On the surface, GOODFest is a new music festival to support five causes in five cities.
But it’s also much more than that. The two brands behind the festival—Google and GOOD, a global media brand and social impact agency—joined forces to create the events with multiple goals tied to the strategy.
“We were thinking about exciting things to do in our 10th anniversary year. How do we bring GOOD to life and create powerful ways to bring people together around important ideas and conversation? And we got excited about how music and social change could connect,” says Casey Caplowe, co-founder and chief creative officer for GOOD.
As that idea developed, GOOD connected with Google through its London-based global digital agency Essence, which was working on marketing ideas for the new Pixel phone. “We started from the strategic question of how to launch the Pixel phone in an unconventional way and highlight its low-light capabilities. And one of the most common low-light situations is a concert,” says Eddie Revis, North American director of partnerships and emerging media for Essence.
Working together, GOOD and Google created GOODFest, a series of concerts in the metropolitan areas of New York, New Orleans, Seattle, San Francisco, and Los Angeles, with each event tied to a theme and benefiting a nonprofit that aligns to that theme. The concerts began on “Giving Tuesday,” November 29, at BAMcafé in Brooklyn with a theme of “generosity” and all ticket sales supporting DonorsChoose.org. Performers at that show included Glass Animals and Preservation Hall Jazz Band. In addition to the live audience, which numbered 350 for the New York event, the events are being streamed live on YouTube and Facebook Live, with links so viewers can also donate to the nonprofits.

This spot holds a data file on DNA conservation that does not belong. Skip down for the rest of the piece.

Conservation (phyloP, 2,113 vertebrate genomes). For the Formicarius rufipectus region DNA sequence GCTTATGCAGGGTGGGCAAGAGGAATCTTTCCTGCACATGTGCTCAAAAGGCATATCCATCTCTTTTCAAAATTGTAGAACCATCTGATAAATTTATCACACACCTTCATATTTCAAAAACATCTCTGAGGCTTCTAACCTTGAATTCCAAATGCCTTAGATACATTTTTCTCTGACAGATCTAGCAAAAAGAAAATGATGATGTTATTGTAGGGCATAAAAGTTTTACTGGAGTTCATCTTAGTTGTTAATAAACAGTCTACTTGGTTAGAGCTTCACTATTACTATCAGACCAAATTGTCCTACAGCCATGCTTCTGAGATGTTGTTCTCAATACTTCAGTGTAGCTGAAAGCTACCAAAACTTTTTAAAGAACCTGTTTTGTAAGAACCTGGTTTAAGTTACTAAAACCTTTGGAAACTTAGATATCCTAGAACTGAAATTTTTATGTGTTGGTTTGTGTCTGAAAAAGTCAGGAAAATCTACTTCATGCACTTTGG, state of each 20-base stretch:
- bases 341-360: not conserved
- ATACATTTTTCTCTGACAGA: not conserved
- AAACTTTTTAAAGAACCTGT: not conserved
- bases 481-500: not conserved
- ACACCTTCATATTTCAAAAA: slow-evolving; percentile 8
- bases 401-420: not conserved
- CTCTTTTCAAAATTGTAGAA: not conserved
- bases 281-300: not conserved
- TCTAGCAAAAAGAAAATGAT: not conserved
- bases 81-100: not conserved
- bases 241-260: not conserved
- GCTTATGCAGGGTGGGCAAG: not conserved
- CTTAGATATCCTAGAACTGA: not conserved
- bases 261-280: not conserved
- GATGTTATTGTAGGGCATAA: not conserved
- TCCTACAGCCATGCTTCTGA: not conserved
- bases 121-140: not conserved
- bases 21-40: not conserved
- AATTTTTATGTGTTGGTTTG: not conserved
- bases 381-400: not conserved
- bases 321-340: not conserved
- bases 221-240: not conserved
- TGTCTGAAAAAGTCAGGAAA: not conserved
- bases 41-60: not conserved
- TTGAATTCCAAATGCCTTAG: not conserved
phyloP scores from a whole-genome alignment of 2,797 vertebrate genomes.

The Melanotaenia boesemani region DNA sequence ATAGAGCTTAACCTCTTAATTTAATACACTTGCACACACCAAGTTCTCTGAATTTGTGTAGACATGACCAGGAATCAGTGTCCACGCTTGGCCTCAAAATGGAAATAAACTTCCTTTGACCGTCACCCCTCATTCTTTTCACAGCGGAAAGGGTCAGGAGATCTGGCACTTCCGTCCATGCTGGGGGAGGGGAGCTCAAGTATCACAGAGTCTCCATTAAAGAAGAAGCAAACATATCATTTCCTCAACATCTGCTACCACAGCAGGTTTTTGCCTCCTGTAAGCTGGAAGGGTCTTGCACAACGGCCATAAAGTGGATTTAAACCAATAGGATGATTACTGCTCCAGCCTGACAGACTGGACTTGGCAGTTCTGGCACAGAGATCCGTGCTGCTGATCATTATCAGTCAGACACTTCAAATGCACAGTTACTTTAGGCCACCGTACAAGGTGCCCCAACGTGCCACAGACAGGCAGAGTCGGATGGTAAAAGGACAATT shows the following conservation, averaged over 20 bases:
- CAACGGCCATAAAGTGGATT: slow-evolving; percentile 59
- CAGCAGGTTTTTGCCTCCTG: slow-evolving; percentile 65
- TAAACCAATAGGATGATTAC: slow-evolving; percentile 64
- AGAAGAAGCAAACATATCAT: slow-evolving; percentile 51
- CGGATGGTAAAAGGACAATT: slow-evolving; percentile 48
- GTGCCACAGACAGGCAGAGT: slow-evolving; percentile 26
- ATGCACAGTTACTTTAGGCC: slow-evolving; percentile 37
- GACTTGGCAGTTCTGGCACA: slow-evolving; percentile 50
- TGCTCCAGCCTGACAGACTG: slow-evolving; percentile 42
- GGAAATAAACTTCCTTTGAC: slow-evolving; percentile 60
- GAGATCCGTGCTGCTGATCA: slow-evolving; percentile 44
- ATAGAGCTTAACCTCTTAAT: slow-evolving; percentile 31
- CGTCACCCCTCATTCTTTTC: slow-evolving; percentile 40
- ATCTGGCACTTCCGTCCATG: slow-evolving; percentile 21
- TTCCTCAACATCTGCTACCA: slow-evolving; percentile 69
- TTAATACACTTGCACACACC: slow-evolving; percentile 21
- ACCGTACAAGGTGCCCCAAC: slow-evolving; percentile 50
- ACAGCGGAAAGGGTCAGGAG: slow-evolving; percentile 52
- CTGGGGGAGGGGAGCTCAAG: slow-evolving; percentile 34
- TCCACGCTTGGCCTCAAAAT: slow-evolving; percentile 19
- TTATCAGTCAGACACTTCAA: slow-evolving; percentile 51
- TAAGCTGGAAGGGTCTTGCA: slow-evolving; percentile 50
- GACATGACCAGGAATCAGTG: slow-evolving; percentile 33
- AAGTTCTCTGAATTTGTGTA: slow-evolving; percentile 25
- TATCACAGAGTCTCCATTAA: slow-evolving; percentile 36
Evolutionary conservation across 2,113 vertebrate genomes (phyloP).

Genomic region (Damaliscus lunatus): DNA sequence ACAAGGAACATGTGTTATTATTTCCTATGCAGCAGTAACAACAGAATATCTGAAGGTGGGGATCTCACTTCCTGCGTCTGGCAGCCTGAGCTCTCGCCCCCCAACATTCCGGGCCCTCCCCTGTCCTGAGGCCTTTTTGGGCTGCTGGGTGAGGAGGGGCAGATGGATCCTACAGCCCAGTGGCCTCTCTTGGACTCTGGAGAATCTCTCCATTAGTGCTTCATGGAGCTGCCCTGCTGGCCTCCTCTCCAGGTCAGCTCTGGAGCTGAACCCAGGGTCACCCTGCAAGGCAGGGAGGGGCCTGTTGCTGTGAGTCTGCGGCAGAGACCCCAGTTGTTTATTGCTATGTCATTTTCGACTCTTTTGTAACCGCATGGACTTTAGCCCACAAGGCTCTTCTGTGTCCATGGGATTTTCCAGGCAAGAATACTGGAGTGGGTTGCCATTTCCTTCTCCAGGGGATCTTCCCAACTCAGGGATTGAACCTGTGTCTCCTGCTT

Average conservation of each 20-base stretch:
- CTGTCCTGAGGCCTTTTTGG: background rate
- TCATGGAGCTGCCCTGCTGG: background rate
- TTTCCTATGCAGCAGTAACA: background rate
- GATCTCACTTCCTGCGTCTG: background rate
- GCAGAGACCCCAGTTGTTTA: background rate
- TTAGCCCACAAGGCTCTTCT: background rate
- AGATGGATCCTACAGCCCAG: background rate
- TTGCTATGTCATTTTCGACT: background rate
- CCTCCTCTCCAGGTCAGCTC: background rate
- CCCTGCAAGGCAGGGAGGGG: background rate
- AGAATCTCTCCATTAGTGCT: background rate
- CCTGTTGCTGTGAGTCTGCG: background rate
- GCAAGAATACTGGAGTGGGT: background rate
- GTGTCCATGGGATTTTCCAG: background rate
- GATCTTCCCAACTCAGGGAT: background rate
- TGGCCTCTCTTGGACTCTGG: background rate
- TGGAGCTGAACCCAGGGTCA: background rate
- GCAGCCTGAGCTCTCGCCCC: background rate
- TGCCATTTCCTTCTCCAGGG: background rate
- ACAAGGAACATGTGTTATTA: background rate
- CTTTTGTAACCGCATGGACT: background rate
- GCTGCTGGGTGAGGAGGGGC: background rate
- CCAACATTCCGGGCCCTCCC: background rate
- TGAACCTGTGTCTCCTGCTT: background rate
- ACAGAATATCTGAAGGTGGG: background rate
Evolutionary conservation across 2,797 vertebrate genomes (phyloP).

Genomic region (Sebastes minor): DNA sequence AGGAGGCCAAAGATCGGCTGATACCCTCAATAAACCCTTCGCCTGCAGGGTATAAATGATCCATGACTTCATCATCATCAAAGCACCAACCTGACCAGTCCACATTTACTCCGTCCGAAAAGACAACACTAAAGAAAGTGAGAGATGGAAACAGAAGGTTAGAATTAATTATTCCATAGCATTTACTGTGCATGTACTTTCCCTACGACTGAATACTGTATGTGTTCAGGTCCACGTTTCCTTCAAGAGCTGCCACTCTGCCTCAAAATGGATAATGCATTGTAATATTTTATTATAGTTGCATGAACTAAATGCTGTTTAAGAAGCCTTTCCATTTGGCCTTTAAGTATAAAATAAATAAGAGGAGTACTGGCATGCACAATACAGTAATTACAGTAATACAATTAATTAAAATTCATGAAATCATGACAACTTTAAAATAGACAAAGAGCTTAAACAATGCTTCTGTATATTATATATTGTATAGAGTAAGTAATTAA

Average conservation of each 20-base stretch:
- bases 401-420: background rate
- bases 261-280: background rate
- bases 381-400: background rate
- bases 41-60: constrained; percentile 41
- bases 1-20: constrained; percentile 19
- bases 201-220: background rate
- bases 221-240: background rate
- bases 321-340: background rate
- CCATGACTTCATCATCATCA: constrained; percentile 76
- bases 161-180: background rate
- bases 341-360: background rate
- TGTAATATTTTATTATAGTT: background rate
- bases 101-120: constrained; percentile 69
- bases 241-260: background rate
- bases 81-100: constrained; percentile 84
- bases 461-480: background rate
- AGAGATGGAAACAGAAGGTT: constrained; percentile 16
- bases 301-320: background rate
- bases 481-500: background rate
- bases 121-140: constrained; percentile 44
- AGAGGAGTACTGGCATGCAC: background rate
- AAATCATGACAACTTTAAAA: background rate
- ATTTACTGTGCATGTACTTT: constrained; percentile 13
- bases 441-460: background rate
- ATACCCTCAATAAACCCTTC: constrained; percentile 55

“We’re not blocking it in a pay-per-view kind of way, but we are throughout the broadcast encouraging people to donate at multiple points and making it clear that this is a show that’s in support of good causes. The people who are attending gave through their ticket purchase and we encourage you to support as well,” Caplowe says. In addition to the concerts, the live stream, produced by SpecialGuest, also includes additional content such as interviews with musicians and representatives from the nonprofits.
Google is also filming each event for content that will be distributed on its new virtual-reality headset, Daydream. “The challenge with events is that they are limited in scale—we can only have so many people at the concerts and events themselves. So the virtual-reality content will allow us to create an immersive experience for many more people,” says Revis. To draw attention to the Pixel phone’s low-light capabilities, the device is being used to capture photos that are being shared on social media and it is also being used in a photo booth from Smilebooth.
At each GOODFest, organizers have created a variety of activations tied to the theme. For the New York event with a theme of generosity, they invited guests to write on three walls: “Give Love” asked guests to share a promise to do something nice for someone else, “Give Thanks” captured stories of teachers who had made a difference in their lives, and “Give a Damn” asked them to share an issue or cause they care about. The photo area was also dubbed “Give Hugs,” and invited people to take and share a photo of them hugging one another.
The second GOODFest took place Friday at Music Box Village in New Orleans with a theme of “humanity,” and benefiting Equal Justice Initiative. Monday night it was at Neumos in Seattle, with a theme of “earth” in support of 350 Seattle. On Friday, the event moves to Starline Social Club in Oakland, California, and then closes December 21 at the Theatre at Ace Hotel in Los Angeles with a theme of “love” and performances from Dawn and the Miguel Atwood-Ferguson Ensemble supporting the Southern Poverty Law Center.